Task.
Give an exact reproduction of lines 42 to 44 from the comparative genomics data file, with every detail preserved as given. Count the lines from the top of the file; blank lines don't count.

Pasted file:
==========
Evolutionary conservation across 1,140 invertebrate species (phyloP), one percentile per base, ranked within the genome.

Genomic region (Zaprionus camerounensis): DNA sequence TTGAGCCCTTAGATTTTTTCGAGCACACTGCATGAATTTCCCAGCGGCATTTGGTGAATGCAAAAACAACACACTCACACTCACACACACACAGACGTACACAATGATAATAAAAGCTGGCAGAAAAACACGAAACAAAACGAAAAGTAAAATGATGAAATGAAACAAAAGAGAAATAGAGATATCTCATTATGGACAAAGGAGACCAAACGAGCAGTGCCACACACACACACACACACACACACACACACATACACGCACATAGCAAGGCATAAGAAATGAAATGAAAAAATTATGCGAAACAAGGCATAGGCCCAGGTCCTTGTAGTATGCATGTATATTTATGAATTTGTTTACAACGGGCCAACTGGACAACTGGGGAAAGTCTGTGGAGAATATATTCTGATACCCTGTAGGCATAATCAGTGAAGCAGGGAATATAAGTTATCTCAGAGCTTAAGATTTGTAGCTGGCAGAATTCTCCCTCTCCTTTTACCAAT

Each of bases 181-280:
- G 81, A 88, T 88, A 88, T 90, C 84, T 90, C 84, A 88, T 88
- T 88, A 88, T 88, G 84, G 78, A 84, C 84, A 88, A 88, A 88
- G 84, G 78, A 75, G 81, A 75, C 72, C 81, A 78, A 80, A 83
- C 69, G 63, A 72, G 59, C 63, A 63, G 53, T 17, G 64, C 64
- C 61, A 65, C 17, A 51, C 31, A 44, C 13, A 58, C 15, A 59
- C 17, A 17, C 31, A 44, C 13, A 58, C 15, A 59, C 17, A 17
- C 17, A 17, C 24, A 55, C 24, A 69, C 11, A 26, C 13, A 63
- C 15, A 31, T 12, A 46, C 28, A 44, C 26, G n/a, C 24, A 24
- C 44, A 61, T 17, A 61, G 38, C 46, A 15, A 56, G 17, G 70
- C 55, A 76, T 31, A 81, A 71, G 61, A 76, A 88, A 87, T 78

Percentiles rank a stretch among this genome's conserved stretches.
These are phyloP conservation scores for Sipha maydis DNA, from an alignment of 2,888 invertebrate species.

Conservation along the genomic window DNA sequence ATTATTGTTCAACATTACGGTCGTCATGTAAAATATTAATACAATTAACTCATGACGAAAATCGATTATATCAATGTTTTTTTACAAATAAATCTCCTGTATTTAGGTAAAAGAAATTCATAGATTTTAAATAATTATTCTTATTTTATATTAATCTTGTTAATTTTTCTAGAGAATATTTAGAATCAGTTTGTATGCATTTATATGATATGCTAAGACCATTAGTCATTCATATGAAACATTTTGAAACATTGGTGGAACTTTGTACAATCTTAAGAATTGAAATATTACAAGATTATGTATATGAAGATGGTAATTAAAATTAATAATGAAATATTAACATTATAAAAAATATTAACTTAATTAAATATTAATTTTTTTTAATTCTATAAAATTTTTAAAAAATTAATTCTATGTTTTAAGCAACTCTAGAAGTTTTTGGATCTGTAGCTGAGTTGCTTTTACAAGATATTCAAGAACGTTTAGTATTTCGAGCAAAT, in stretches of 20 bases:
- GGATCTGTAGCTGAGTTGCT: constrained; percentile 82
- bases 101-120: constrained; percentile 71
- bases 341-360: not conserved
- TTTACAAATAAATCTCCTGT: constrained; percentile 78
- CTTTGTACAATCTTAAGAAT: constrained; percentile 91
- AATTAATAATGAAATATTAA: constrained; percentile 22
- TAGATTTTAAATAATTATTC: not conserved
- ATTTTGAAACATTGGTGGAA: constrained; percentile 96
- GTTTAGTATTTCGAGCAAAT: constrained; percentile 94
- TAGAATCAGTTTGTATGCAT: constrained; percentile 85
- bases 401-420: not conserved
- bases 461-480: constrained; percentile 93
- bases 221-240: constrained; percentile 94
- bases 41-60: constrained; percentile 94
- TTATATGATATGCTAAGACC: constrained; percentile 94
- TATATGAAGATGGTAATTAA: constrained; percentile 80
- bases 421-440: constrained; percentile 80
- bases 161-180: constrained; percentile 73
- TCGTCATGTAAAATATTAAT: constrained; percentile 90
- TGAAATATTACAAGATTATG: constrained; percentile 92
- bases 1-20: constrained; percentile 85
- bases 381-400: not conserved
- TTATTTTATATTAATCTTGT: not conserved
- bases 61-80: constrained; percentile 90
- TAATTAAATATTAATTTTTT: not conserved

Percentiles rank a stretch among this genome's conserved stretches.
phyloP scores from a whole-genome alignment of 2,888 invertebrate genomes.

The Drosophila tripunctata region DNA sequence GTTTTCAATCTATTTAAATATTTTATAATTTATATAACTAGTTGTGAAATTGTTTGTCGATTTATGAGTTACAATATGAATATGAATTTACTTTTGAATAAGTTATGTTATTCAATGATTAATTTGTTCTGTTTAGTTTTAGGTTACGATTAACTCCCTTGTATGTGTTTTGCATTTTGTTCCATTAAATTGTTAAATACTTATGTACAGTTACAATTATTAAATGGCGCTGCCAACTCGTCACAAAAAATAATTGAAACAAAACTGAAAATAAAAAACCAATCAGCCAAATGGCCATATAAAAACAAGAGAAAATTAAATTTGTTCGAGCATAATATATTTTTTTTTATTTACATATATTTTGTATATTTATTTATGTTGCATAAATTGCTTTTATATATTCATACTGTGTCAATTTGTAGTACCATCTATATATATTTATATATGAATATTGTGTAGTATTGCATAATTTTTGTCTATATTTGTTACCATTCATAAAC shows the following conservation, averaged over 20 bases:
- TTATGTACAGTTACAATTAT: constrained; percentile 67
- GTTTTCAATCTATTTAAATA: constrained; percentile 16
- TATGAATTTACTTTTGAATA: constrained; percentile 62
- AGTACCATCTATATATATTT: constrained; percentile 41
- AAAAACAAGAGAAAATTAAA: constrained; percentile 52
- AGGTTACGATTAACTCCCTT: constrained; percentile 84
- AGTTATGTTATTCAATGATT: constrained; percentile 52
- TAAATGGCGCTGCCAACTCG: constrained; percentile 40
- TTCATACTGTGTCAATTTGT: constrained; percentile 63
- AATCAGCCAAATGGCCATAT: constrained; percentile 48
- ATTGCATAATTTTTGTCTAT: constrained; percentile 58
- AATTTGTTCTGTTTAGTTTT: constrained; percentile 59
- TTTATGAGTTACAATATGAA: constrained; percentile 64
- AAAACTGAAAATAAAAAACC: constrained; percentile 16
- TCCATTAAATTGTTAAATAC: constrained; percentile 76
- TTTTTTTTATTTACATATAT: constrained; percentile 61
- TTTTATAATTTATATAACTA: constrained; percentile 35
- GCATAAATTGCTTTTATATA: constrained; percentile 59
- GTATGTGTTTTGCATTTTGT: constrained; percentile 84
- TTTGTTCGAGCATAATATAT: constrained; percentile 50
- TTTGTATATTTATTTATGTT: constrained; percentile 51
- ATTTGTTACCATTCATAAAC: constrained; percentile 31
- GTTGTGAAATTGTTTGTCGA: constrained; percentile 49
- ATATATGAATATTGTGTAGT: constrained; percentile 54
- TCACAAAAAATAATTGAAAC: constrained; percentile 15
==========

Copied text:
Percentiles rank a stretch among this genome's conserved stretches.
phyloP scores from a whole-genome alignment of 2,888 invertebrate genomes.

The Drosophila tripunctata region DNA sequence GTTTTCAATCTATTTAAATATTTTATAATTTATATAACTAGTTGTGAAATTGTTTGTCGATTTATGAGTTACAATATGAATATGAATTTACTTTTGAATAAGTTATGTTATTCAATGATTAATTTGTTCTGTTTAGTTTTAGGTTACGATTAACTCCCTTGTATGTGTTTTGCATTTTGTTCCATTAAATTGTTAAATACTTATGTACAGTTACAATTATTAAATGGCGCTGCCAACTCGTCACAAAAAATAATTGAAACAAAACTGAAAATAAAAAACCAATCAGCCAAATGGCCATATAAAAACAAGAGAAAATTAAATTTGTTCGAGCATAATATATTTTTTTTTATTTACATATATTTTGTATATTTATTTATGTTGCATAAATTGCTTTTATATATTCATACTGTGTCAATTTGTAGTACCATCTATATATATTTATATATGAATATTGTGTAGTATTGCATAATTTTTGTCTATATTTGTTACCATTCATAAAC shows the following conservation, averaged over 20 bases: